Infinitely nicer to behold is the new Moto 360 from Motorola. It’s round for a start, which is something we have apparently been taking for granted with classical watches. A round screen is a lot more difficult to make than a square one, but Motorola have done well here. This is a great looking watch by any standard, and it has a genuine quality appearance unlike some of the more plastic looking smartwatches out there. If you’re a bit of a hipster, this one could work well for you.
But, the coolest kid on the block has to be the Pebble. The company was started with crownfunding on Kickstarter, and it was a success from the start as they pre-sold 68 thousand watches for over 10 million dollars in funding. Its technical specifications are not the highest, but its firmware can be updated and its custom Pebble OS can communicate to both iOS and Android through respective apps. There’s a Pebble Steel edition, which comes on a nice steel bracelet instead of the regular plastic.
None of these watches are actually terribly expensive, at least until Apple releases one — which they are expected to do before the end of the year. It’ll be interesting to see if Apple manage to see the forest for the trees as they did with the original iPhone. If they do, then maybe there is hope for smartwatches after all. Otherwise, it’s not very likely anyone will still be wearing them in 10 years’ time. They might in 30, though.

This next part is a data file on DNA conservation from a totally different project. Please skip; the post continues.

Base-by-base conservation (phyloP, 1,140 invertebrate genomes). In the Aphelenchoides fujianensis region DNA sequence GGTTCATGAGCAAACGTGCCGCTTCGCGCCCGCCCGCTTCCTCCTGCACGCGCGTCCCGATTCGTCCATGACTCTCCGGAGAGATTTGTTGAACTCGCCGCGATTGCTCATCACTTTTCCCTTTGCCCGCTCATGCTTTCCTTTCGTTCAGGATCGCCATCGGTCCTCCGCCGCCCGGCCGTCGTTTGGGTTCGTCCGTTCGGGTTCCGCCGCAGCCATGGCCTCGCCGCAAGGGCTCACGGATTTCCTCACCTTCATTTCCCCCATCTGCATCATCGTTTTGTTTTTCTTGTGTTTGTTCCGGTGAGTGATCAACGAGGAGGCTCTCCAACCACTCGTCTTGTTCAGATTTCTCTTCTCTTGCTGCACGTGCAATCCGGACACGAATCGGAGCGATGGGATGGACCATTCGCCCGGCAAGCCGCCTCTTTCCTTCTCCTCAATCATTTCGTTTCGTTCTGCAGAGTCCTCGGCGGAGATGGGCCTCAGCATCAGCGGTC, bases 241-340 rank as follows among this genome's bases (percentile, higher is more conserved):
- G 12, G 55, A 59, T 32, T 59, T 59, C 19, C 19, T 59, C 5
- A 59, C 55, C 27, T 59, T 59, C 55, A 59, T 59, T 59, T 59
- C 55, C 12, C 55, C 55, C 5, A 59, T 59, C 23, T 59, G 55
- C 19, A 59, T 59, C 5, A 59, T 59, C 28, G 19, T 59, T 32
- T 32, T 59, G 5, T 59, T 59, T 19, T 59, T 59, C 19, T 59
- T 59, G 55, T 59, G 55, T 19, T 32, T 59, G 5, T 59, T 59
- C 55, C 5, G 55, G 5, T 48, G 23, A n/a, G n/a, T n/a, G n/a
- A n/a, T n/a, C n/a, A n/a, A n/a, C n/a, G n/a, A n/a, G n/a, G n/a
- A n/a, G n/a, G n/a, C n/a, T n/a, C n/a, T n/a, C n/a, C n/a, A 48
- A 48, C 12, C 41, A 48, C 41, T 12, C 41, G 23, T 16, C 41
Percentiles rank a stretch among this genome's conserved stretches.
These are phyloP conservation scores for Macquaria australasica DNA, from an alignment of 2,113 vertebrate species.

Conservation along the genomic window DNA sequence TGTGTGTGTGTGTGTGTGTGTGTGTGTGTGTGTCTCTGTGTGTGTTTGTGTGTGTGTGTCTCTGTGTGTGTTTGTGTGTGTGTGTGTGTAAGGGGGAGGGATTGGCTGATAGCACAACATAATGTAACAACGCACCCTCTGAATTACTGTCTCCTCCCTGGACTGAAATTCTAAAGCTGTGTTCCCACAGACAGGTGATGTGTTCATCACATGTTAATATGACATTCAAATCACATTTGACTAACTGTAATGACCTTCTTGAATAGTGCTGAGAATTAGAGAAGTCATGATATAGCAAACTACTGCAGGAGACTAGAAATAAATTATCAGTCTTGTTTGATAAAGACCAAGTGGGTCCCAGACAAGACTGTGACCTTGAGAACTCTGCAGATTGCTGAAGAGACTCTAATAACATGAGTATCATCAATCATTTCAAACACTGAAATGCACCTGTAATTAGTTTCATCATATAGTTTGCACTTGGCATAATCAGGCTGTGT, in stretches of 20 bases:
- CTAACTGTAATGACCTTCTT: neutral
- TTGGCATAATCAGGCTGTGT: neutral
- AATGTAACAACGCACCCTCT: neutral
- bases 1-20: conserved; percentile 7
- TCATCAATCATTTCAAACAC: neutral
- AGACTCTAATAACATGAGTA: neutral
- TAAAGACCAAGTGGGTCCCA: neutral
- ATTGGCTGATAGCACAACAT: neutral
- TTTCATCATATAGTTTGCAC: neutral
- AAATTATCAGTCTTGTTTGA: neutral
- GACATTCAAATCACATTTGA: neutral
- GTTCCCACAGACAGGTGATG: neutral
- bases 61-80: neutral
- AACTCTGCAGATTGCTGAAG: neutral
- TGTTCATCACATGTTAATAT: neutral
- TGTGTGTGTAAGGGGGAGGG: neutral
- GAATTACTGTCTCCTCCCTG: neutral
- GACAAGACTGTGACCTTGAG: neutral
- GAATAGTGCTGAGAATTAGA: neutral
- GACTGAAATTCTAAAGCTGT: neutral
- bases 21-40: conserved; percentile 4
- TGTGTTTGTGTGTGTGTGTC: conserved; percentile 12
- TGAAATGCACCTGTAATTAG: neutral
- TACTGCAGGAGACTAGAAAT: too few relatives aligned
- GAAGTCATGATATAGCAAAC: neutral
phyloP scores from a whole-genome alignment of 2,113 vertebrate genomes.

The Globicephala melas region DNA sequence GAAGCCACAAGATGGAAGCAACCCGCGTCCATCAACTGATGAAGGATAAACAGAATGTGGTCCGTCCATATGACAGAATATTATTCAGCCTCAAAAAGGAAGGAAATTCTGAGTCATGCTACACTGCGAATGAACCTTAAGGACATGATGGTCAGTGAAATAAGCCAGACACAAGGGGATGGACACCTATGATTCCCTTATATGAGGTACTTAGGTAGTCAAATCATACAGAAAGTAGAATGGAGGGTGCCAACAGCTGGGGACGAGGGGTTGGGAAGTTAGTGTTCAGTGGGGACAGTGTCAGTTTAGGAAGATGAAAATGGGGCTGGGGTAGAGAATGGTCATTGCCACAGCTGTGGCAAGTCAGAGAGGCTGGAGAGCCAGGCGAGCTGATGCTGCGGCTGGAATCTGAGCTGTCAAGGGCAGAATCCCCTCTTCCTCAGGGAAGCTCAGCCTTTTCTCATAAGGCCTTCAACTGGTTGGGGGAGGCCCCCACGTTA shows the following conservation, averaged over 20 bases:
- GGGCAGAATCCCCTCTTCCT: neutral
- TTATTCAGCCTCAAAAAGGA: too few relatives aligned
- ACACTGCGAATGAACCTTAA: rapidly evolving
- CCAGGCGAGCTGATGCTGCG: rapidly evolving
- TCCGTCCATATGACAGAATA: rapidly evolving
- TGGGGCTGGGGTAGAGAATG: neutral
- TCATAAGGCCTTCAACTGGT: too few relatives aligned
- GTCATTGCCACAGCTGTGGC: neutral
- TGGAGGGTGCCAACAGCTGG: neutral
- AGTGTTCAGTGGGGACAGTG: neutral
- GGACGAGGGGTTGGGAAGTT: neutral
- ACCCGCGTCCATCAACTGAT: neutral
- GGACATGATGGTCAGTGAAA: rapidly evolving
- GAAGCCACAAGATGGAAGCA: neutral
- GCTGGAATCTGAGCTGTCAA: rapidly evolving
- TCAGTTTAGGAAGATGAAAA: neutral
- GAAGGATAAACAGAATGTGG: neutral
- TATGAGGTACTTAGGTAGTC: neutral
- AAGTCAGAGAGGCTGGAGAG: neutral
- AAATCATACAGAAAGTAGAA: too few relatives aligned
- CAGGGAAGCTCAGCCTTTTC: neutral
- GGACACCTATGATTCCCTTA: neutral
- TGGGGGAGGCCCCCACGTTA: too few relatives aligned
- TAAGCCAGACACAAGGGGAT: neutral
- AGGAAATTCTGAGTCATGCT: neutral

Photo Jan Coomans
A long time ago, when I was a kid with pictures from car magazines
plastered all over my bedroom walls, the name Porsche was pretty much synonymous with the 911. Sure they also had the 944 and 928 in their showrooms at the time, but there was never any doubt which was the real, quintessential sportscar from Porsche.
Since then, the Porsche brand has grown enormeously — and so has their lineup. You can buy an SUV from Porsche these days. Even with a diesel engine, if you want to. And there’s also the Panamera, a large 4-door saloon. There is no doubt that both these cars are among the very best in their segment, but clearly they are not sportscars and sportscars is what Porsche do best. So, the latest 911 must be really good. And indeed it is. But as a thoroughbred sportscar it is now facing increasingly strong competition from an unexpected corner.